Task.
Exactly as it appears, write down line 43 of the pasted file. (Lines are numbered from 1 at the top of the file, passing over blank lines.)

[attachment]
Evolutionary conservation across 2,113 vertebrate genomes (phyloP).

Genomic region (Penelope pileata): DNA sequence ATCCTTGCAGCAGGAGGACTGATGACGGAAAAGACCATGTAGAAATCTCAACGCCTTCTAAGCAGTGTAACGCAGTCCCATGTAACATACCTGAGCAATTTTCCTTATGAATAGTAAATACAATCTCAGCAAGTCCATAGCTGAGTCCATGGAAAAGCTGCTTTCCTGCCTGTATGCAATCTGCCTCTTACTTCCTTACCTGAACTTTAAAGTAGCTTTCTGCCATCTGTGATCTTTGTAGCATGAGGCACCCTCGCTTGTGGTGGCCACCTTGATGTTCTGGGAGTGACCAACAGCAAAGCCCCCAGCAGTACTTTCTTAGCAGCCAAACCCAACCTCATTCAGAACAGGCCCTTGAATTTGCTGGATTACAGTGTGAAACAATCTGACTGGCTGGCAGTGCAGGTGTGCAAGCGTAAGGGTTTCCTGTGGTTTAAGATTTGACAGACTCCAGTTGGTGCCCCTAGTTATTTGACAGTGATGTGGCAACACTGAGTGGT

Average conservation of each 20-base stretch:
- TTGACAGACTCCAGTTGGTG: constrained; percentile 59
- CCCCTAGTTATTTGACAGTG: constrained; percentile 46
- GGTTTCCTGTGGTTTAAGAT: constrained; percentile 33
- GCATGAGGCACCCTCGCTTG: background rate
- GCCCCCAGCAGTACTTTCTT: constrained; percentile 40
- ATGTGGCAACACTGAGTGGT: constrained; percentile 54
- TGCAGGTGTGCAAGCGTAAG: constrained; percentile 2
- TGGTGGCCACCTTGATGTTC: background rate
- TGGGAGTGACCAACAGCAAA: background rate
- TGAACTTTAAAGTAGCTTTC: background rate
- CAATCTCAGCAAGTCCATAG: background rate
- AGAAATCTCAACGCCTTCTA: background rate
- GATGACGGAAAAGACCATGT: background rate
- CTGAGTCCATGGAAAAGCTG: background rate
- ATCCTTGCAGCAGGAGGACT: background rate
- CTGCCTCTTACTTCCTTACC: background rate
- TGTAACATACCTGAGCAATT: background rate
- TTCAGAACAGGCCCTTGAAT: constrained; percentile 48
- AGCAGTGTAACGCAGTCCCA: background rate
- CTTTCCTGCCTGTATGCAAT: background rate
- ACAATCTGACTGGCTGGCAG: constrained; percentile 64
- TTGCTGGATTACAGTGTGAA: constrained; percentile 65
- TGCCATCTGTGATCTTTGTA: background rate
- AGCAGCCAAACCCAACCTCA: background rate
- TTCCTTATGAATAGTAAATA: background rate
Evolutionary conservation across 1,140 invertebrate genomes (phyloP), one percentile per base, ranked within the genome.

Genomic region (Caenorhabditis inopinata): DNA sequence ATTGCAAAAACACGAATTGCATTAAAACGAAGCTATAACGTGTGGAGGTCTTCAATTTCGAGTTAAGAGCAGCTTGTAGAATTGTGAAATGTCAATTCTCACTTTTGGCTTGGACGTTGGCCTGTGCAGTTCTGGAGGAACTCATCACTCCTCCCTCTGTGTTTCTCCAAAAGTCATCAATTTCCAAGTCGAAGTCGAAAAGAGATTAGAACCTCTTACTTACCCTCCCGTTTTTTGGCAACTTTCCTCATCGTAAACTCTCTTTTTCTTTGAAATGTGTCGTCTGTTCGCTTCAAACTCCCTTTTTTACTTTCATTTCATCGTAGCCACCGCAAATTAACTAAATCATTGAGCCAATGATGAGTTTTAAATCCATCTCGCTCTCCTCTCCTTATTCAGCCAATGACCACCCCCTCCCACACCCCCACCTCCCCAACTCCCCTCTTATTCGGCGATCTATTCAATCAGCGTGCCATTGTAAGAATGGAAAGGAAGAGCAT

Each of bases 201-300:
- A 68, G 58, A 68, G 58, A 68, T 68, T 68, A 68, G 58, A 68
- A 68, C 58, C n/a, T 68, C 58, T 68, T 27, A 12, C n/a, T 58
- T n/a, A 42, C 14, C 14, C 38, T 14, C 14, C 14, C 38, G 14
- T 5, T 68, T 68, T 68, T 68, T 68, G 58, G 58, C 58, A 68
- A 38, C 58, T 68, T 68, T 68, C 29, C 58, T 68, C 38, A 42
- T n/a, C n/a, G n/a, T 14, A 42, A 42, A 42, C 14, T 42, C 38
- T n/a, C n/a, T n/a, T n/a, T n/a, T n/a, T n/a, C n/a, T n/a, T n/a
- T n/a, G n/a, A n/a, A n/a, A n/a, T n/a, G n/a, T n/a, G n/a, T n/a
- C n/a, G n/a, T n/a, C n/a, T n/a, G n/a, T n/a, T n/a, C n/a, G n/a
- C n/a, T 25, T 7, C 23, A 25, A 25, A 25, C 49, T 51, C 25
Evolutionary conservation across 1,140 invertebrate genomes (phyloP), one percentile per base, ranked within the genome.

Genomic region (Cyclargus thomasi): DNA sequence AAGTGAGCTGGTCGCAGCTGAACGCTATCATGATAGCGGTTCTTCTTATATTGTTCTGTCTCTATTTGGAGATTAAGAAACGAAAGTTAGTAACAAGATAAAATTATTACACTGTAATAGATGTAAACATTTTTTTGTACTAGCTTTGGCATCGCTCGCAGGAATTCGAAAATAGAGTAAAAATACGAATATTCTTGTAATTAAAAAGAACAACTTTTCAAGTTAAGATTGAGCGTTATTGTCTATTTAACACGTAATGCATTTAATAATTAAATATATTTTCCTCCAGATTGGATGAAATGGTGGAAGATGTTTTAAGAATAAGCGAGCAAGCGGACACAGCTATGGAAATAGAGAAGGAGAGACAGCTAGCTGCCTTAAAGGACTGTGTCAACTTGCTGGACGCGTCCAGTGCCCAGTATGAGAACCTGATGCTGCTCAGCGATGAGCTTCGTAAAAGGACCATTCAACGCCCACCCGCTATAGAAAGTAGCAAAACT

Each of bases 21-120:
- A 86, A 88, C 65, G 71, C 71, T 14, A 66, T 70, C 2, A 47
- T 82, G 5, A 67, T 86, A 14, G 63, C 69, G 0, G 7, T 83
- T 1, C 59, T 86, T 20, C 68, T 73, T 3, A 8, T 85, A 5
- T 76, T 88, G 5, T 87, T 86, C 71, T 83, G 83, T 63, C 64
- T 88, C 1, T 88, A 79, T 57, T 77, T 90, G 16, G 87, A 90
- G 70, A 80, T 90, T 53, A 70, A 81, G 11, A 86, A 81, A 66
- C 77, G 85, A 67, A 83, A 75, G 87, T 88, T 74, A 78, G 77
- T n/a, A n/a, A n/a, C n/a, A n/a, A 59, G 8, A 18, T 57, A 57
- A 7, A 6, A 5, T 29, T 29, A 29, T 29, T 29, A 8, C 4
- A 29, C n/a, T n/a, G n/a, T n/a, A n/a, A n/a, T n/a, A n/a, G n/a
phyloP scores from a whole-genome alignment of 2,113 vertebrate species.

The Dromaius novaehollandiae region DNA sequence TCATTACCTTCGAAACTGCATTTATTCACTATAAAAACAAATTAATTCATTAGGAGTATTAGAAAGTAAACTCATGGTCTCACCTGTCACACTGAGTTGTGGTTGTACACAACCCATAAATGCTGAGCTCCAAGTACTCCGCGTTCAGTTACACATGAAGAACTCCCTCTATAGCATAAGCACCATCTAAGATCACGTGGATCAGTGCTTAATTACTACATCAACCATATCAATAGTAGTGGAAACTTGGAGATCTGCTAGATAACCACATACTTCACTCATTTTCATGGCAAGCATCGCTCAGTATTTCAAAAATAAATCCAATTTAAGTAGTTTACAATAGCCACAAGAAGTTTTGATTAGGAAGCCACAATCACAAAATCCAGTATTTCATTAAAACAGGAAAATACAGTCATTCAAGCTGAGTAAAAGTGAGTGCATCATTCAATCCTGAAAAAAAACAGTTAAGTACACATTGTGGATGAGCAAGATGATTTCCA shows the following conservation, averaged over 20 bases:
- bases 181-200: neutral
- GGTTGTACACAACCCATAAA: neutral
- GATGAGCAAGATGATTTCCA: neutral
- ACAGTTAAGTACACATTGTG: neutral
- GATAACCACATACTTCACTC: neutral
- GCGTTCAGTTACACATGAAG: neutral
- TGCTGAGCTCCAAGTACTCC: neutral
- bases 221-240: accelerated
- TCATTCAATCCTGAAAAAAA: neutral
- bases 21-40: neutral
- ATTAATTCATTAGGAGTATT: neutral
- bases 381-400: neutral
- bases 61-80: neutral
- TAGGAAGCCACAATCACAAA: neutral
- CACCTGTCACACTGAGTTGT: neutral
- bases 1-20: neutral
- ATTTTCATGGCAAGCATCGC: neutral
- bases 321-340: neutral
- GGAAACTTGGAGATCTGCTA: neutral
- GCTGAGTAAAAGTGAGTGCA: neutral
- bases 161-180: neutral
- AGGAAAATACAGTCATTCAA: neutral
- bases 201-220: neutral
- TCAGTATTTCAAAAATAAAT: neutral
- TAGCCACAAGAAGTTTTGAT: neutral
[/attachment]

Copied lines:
Genomic region (Cyclargus thomasi): DNA sequence AAGTGAGCTGGTCGCAGCTGAACGCTATCATGATAGCGGTTCTTCTTATATTGTTCTGTCTCTATTTGGAGATTAAGAAACGAAAGTTAGTAACAAGATAAAATTATTACACTGTAATAGATGTAAACATTTTTTTGTACTAGCTTTGGCATCGCTCGCAGGAATTCGAAAATAGAGTAAAAATACGAATATTCTTGTAATTAAAAAGAACAACTTTTCAAGTTAAGATTGAGCGTTATTGTCTATTTAACACGTAATGCATTTAATAATTAAATATATTTTCCTCCAGATTGGATGAAATGGTGGAAGATGTTTTAAGAATAAGCGAGCAAGCGGACACAGCTATGGAAATAGAGAAGGAGAGACAGCTAGCTGCCTTAAAGGACTGTGTCAACTTGCTGGACGCGTCCAGTGCCCAGTATGAGAACCTGATGCTGCTCAGCGATGAGCTTCGTAAAAGGACCATTCAACGCCCACCCGCTATAGAAAGTAGCAAAACT